March 20, 1902

CON

William Humphrey Bennett

Conservative (1867-1942)

Mr. BENNETT.

He is the cheapest and best.

Topic:   WAYS AND MEANS-THE BUDGET.
Subtopic:   MINISTER OF TRADE AND COMMERCE.
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CON

Richard Blain

Conservative (1867-1942)

Mr. BLAIN.

Yes, and I find that H. Bourassa, M.P., secretary, drew $2,200. I need not enumerate these expenses further only to say that they had tips to servants during this good-time commission amounting to $407; they had rooms rented at Washington and at Quebec for which they paid $1,314, and they had entertainments,

banquets, fishing trips, &c., which cost $2,656.58. Now, Mr. Speaker, if I am not correct in this statement, hon. gentlemen on the other side can very easily rise and correct me. So far as 1 can gather that was the only record that the commission presented to the people of Canada, and that is all the people of Canada get from the promises which the Liberals made that they would secure reciprocity for us.

And now what about the preferential tariff. In so far as I am concerned, I wish to say that the preferential tariff is not at all satisfactory to the people. The Minister of Finance, after the preferential tariff was placed on the statute-book stated in parliament, I quote from ' Hansard,' page 2469, year 1899 :

Let us not for a mommt suppose that our new tariff has not been of substantial advantage to the British manufacturer which he understands and appreciates the imports

of British goods have not been so large as we had hoped for.

These are two statements made by the present Finance Minister, and I wish to say that I do not accord with these statements. I would rather have a Finance Minister of this country place on our statute-book a tariff, that instead of being of substantial advantage to the British manufacturer which he understands and appreciates, would be of substantial advantage to the people of Canada which they would understand and appreciate. That is the policy the people of Canada desire, as against the preferential tariff.

Now, it is said that some of the manufacturing establishments in Canada are prosperous, even under this tariff.

Topic:   WAYS AND MEANS-THE BUDGET.
Subtopic:   MINISTER OF TRADE AND COMMERCE.
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?

Some hon. MEMBERS

Hear, hear.

Topic:   WAYS AND MEANS-THE BUDGET.
Subtopic:   MINISTER OF TRADE AND COMMERCE.
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CON

Richard Blain

Conservative (1867-1942)

Mr. BLAIN.

Some hon. gentlemen say ' Hear, hear,' and that undoubtedly is true; but there are living examples of the injury this tariff has wrought at different points in Canada. We know that in the town of Cornwall two of Canada's leading gentlemen, Lord Strathcona and Lord Mountstephen, who have great means at their disposal, invested large amounts of money in a woollen manufacturing establishment. Why is that establishment closed up to-day ? Is it for the want of capital ? Not at all; because these gentlemen have given of their means to many other institutions in Canada. Is it because they have lost interest and faith in Canada ? Not a bit of it, because they are proud of Canada's present position and hopeful for its future. But they believe that it is of no use continuing to operate an establishment of that kind so long as the government of Canada keep on the statute-book a tariff that gives a preference to the British workman over the Canadian workman. That is the reason these gentlemen have discontinued operations in connection with that mill, for it cannot now be operated to pay.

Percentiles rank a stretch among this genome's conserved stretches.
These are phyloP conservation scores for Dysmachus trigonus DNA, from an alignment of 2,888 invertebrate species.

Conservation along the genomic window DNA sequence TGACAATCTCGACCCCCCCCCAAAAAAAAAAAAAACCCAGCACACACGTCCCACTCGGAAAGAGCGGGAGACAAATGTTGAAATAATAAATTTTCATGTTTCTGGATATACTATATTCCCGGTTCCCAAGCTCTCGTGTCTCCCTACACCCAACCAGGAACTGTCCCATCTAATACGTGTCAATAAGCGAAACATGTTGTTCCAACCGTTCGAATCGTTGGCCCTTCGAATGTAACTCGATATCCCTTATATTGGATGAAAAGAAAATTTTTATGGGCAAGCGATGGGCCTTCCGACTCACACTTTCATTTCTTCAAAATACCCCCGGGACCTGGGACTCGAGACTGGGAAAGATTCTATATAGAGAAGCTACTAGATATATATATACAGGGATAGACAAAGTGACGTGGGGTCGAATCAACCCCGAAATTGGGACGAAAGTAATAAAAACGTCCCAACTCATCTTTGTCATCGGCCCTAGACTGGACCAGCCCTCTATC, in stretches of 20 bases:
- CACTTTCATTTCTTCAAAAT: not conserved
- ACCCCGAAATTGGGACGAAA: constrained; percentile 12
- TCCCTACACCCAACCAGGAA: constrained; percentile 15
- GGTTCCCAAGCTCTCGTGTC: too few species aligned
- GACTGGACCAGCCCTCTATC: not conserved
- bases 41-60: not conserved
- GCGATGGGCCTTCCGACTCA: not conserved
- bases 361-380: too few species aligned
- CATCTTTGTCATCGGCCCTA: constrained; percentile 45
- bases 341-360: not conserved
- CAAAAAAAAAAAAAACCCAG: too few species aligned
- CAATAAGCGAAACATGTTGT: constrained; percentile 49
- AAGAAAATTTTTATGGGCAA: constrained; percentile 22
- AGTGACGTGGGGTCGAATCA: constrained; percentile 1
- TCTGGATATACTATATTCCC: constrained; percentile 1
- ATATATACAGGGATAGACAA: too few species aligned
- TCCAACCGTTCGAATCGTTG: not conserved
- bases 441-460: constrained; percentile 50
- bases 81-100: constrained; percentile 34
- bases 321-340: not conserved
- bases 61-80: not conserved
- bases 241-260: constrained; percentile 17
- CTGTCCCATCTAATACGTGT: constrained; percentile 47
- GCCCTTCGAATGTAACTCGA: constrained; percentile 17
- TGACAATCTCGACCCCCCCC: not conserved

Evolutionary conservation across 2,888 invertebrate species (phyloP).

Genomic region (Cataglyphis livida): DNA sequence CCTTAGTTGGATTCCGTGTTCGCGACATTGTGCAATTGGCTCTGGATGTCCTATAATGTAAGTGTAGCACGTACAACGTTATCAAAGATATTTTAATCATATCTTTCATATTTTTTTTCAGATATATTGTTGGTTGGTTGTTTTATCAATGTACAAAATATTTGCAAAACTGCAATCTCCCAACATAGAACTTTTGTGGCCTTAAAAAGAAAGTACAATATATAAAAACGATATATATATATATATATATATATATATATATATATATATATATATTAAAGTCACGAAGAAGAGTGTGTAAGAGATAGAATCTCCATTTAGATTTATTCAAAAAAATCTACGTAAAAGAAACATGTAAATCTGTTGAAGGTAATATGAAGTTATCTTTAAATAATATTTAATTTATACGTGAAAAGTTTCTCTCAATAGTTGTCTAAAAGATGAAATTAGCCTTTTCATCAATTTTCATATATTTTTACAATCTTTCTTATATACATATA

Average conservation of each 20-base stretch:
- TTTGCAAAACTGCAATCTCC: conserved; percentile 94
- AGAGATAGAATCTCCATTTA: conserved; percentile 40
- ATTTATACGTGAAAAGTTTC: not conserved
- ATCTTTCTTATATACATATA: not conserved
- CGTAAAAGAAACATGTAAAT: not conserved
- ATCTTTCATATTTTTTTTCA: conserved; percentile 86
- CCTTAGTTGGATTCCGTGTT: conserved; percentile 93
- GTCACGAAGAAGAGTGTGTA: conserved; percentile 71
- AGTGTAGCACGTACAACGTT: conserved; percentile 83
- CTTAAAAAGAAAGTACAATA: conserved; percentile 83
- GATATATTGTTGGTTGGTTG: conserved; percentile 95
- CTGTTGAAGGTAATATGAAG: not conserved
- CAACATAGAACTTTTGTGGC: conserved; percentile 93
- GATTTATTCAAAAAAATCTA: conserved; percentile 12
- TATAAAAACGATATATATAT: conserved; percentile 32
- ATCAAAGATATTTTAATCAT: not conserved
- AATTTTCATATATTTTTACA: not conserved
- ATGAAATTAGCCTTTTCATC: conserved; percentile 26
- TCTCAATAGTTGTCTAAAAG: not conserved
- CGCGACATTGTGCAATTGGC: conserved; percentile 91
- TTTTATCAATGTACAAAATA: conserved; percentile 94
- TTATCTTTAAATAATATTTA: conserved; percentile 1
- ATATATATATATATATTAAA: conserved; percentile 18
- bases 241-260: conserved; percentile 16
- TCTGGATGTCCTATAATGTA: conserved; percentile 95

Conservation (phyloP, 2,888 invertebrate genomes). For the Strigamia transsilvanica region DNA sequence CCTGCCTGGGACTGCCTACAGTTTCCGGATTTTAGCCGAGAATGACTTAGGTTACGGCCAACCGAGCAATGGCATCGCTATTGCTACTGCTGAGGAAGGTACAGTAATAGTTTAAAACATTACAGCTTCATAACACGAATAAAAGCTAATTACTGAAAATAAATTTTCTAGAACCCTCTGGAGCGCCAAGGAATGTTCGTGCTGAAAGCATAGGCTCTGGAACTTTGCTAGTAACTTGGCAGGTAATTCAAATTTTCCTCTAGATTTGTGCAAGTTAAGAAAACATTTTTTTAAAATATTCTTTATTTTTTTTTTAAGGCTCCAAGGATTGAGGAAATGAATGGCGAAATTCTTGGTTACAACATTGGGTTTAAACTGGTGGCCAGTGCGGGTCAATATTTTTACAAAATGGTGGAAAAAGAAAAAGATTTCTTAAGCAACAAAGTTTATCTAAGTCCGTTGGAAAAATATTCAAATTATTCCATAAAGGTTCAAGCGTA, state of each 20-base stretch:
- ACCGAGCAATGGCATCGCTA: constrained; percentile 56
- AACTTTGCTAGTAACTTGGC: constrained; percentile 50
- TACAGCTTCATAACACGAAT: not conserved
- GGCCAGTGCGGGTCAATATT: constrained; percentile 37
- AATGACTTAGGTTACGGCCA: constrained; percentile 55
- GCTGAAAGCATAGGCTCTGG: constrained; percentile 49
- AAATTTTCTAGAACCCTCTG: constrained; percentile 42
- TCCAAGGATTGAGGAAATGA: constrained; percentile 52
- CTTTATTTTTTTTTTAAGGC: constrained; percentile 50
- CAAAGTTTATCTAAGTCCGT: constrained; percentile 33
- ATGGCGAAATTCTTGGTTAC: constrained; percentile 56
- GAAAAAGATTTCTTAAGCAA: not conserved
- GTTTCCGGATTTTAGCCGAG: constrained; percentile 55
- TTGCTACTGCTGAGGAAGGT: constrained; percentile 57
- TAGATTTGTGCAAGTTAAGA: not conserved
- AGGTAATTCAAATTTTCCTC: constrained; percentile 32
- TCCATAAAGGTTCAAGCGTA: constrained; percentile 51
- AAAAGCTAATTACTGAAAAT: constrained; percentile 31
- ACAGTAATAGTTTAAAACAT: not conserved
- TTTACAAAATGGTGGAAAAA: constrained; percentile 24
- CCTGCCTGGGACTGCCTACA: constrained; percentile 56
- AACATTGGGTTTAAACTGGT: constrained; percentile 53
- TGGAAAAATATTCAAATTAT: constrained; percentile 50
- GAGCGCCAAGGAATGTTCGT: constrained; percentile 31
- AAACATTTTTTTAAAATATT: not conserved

Topic:   WAYS AND MEANS-THE BUDGET.
Subtopic:   MINISTER OF TRADE AND COMMERCE.
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LIB

Mahlon K. Cowan

Liberal

Mr. COWAN.

How do you account for the fact that the woollen mill at Kingsville, which closed down under the old tariff, is now running night and day ?

Topic:   WAYS AND MEANS-THE BUDGET.
Subtopic:   MINISTER OF TRADE AND COMMERCE.
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CON

Richard Blain

Conservative (1867-1942)

Mr. BLAIN.

I am not at all familiar with that factory.

Mr.. COWAN. The Wigle-Brown factory.

Topic:   WAYS AND MEANS-THE BUDGET.
Subtopic:   MINISTER OF TRADE AND COMMERCE.
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CON

Richard Blain

Conservative (1867-1942)

Mr. BLAIN.

But I venture to say that if that institution is running to-day, it is because of the principles that have been imbedded in the history of Canada by the Liberal-Conservative party, and it may be that it will continue for a little while. But we have the testimony of the best business men of Canada, on both sides of politics, who have come to this government on deputations, session after session, and, although they have not made much impression on that government, even though the present Minister of Public Works (Hon. Mr. Tarte) has said that he is a protectionist up to the hilt, I understand that they have made some impression on some of their followers, if we may judge from statements which we have heard in this debate.